• Many persons with mild memory loss have trouble managing a checkbook and keeping track of bills. Consider having rent, utility, or mortgage bills automatically paid through your bank account. Give a trusted family member or accountant power of attorney so he or she can work with you to manage your finances. 

  • Consider signing up with an Emergency Alert program. If you fall and injure yourself or have a medical emergency while alone, you can get immediate assistance by pressing a button on a special wristband or necklace. Contact us for more information about these programs.  

  • Memory loss often makes it challenging for people to manage medications. This is a considerable safety risk for people who live alone or have to take medication during the day when their care partner is out. Purchase a pill organizer at your local pharmacy. Have someone work with you to fill the container for the week so you can keep track of your medications.  

Living alone puts you at risk for social isolation. This may also be the case if you are at home alone all day while your care partner is at work. It may be harder to keep track of appointments on your calendar or to do activities you previously enjoyed with others. Call us at 703.766.9006 to learn more about what programs, activities and services are available so you can maintain independence while being realistic about safety and symptom management.

Written by Lisa Snyder, LCSW, and reprinted with permission from Perspectives – A Newsletter for Individuals with Alzheimer’s or a Related Disorder. Published by the Shiley-Marcos Alzheimer’s Disease Research Center, University of California, San Diego. Available free of charge by email. Contact Lisa Snyder at lsnyder@ucsd.edu to subscribe.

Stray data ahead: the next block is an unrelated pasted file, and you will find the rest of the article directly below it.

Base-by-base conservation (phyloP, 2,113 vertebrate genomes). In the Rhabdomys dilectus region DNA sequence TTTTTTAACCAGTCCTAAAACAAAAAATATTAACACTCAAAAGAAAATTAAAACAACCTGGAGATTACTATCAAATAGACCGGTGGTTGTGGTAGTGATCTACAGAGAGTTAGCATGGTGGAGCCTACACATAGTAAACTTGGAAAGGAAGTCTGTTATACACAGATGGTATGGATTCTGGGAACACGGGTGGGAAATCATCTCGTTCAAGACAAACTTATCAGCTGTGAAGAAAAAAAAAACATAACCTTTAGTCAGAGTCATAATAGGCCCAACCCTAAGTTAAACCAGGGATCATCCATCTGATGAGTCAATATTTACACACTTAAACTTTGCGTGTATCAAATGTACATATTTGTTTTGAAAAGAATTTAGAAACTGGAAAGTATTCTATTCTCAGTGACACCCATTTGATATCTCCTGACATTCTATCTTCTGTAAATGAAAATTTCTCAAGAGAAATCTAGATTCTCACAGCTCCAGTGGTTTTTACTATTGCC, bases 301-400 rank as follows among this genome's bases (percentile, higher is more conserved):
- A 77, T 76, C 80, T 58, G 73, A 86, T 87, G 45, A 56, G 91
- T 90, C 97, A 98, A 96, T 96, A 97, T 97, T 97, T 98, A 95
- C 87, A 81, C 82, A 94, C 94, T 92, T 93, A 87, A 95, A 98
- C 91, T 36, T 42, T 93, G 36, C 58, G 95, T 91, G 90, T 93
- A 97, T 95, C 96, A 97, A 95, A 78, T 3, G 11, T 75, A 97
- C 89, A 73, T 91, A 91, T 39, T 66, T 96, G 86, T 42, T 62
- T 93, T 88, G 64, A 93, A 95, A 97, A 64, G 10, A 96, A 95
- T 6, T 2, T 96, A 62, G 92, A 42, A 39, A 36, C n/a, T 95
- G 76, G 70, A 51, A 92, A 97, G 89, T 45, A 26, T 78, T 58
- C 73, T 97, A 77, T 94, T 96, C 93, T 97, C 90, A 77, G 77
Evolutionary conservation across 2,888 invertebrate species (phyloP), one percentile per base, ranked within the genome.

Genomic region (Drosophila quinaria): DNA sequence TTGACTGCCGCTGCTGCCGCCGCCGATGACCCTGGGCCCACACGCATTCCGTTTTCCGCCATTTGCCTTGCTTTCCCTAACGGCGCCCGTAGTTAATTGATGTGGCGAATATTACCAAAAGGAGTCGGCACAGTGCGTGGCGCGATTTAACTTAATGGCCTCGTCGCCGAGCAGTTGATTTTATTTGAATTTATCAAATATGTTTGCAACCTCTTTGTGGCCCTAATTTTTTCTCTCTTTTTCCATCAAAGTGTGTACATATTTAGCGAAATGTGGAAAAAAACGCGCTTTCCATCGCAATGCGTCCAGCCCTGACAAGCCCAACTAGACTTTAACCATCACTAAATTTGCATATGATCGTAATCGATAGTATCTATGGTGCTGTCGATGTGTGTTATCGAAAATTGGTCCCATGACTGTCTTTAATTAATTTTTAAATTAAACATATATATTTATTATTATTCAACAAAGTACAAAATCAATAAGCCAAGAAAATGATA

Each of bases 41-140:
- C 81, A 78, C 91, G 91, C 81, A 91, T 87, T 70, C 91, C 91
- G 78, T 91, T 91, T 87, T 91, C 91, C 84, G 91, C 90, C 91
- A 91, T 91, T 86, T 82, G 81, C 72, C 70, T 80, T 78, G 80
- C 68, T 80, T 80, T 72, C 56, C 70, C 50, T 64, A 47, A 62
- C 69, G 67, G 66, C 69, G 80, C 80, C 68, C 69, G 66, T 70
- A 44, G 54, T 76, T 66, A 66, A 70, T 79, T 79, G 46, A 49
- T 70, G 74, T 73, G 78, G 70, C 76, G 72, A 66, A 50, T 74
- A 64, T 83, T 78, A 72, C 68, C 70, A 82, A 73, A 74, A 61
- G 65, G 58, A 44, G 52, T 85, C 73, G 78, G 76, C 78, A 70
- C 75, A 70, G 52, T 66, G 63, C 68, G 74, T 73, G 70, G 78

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Driving

For some of you, one of the most traumatic issues you will have to consider is giving up driving. Although you may be able to drive safely for a time, you will eventually have to turn in your keys. As the disease progresses, your hand-eye coordination suffers, your perception changes and your reaction time becomes slower. Continuing to drive puts not only you but other people at risk as well. You may have been a great driver all your life and you may never have had an accident or even gotten a ticket, but you now have dementia and that makes a difference!

Some of the warning signs that your driving may no longer be safe for yourself or others are:

  • Incorrect signaling  

  • Confusing the brake and gas pedals 

  • Trouble navigating turns  

  • Driving at inappropriate speeds  

  • Frequently hitting curbs  

  • Scrapes or dents on a car, garage, or mailbox 

  • Confusion at exits 

  • Getting lost going to familiar places  

  • Riding on the wrong side of the road 

  • Failing to stop at red lights or stop signs

Because there is no definitive test to determine when a driver with early dementia is unsafe, family members or friends are often in the best position to detect changes in your driving. Although it may be hard to hear and accept what they have to say at times, their primary concern is for your safety and the safety of others. Talking openly at this early stage will help everyone to plan for that time when you’re no longer able to drive. In the meantime, if you have received a diagnosis and are still driving it’s probably a good idea to take a driver’s test each year to make sure that you are still a responsible safe driver.

Care Partner Tip

For most people, driving represents independence and freedom. Try to imagine what your life would be like if you were told you could no longer drive. It’s a very personal and emotional issue. Talk openly about your concerns and encourage the person you’re caring for to do the same, knowing that it’s not an easy situation to resolve. To learn more about this issue, click here.

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To speak with someone about Early Stage Services, please call 1.800.272.3900.

 

Return to the Early Stage Services main page here.